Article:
The program for the first day was an introduction to Malta’s tiny capital Valletta. Also known as Il-Belt, Valletta is a newer addition to the country with buildings dating to the 16th century. It was built during the Order of St. John. Also known as the Knights Hospitaller. The Hospitallers have a complicated history throughout the region, but in Malta were very well regarded, particularly after they defeated the 40000 attacking Ottoman Empire’s men with only 700 knights and 8000 soldiers. They were helped by the incredible fortifications of the city which proved almost impossible to penetrate. The Hospitallers also did a lot of good in the city, running a 600 beds hospital which treated both the poor and the rich equally.Technical details | Aperture: ƒ/8 | Camera: NIKON D850 | Focal length: 62mm | ISO: 200 | Shutter speed: 30s
There are many ways to arrive in Valletta, but probably none of them as spectacular as taking the 1.50 Euros public transport ferry from Sliema. If it wouldn’t be for the modern sounds of the boat engine you could still think you are an explorer arriving at the foot of one of Europe’s important capitals. The walls raise straight up from the sea and you’ll have to make your way up on a steep road just to get to the same level as the capital. This view was so beautiful, I would recommend doing the ferry trip even if you don’t have much time and you just want to go back and forth. Once within the walls, a great place to start in Valletta is the Upper Barrakka Gardens, overlooking the Grand Harbour below. It will give you an idea of where things are and it will quickly make you understand why the city was so difficult to conquer. The actual gardens are quite pretty and like everything else in Malta have a long history, being built in the 16th century on top of the St.Peter and Paul Bastion. If you happen to pass by close to the Barrakka Gardens at noon or 4pm, you will hear a very loud bang – this is the traditional firing of the canon. In the old days this was used so that sailors around the harbour could set their watches.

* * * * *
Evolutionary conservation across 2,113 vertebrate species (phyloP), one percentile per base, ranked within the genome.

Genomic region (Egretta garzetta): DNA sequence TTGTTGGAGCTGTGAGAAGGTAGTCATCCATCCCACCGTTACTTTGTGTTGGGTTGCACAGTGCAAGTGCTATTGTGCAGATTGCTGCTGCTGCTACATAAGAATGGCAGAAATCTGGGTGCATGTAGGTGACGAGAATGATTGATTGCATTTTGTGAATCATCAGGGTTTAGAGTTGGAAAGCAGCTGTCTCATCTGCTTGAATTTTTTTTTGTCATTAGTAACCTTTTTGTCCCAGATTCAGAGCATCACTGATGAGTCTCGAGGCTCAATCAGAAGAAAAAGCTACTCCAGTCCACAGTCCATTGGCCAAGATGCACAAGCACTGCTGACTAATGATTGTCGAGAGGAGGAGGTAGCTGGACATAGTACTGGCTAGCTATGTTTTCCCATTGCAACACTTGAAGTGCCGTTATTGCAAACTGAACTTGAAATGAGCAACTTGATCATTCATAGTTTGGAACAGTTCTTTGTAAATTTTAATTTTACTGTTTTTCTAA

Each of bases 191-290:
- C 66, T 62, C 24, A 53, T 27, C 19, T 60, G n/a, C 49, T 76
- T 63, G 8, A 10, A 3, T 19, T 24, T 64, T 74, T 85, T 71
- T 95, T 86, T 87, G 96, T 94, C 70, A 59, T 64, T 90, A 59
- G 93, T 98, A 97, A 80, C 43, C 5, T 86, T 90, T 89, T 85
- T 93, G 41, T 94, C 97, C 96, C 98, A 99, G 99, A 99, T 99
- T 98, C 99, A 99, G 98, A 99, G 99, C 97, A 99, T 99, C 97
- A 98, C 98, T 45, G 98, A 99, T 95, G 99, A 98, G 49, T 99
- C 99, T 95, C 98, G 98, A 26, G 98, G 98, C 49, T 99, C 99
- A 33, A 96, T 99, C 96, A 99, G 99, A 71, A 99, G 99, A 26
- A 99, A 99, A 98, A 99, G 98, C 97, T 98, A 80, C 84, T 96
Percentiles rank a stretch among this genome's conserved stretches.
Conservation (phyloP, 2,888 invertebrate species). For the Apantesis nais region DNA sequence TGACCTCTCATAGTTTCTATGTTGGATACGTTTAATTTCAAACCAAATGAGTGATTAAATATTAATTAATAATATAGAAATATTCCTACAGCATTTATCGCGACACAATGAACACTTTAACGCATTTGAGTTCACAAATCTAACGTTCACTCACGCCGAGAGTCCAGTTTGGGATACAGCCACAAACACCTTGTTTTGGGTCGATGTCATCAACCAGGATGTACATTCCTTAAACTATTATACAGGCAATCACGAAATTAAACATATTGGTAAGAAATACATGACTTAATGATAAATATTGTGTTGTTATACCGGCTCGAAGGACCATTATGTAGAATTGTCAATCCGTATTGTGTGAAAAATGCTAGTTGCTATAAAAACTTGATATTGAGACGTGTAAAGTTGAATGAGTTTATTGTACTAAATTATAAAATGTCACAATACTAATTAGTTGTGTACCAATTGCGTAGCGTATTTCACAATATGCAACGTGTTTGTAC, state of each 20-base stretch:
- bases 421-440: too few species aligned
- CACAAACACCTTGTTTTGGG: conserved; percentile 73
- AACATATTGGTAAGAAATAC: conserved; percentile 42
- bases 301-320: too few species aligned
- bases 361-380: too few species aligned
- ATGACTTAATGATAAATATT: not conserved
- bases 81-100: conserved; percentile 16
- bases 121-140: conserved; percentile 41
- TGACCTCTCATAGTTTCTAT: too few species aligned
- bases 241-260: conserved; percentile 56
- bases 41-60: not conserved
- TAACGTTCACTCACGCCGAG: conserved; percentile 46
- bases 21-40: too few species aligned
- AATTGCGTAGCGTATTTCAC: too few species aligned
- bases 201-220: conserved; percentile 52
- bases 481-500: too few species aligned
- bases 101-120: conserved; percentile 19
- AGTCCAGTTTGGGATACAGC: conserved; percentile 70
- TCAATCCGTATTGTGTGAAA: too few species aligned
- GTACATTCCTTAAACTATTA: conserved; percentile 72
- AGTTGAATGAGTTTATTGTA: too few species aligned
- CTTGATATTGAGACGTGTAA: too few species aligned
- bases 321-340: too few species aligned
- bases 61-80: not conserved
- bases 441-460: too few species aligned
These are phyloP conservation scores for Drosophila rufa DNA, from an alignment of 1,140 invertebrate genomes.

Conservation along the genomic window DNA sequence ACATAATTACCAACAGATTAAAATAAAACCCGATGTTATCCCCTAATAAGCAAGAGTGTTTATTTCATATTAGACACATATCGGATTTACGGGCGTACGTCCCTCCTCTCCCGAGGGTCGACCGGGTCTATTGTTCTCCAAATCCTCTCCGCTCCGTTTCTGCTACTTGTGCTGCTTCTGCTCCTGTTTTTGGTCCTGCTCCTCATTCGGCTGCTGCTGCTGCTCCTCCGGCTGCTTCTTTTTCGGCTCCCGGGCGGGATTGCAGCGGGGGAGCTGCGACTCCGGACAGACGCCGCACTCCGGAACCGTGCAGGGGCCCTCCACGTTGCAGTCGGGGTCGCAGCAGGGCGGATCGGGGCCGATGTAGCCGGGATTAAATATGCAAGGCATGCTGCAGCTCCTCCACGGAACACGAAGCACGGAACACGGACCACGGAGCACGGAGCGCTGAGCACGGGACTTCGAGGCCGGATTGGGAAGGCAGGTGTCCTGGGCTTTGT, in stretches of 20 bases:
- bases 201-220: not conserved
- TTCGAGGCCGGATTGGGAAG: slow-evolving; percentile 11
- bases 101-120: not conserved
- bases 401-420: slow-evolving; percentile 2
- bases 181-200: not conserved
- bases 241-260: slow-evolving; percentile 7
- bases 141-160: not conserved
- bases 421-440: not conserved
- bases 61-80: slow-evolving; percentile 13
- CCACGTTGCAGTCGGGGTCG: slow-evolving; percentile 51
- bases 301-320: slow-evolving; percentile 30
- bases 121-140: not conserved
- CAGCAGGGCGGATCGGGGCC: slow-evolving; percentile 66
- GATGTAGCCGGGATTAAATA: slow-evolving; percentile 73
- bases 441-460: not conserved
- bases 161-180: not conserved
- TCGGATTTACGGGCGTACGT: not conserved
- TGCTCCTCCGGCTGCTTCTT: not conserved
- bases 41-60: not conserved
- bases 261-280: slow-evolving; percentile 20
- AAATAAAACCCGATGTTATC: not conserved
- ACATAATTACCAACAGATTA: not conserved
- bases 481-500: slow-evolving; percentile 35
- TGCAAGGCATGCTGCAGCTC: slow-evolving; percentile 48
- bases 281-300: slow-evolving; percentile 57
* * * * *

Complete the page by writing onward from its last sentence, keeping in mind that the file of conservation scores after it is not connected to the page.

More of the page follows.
One unmissable highlight of Valletta is the St. John’s Co-Cathedral, a beautiful church built between 1573 and 1577 during the reign of Gran Master Jean de la Cassiere. If you’re walking around the outside of the cathedral, you would be forgiven for not giving much thought to paying the entrance fee to get in. But don’t be fooled by the apparent lack of decorations on the outside – the inside is an absolute work of baroque art with intricate details and symbolism. The cathedral is also host to two beautiful Caravaggio paintings and if you love photography, you will love these paintings as Caravaggio was a master of using light in his paintings to highlight important details.Technical details | Aperture: ƒ/3.5 | Camera: NIKON D850 | Focal length: 24mm | ISO: 3200 | Shutter speed: 1/60s
There’s plenty more to see in Valletta and in the next post I’ll tell you a bit about some modern architecture as well as a very cool place to stay right in the heart of the city.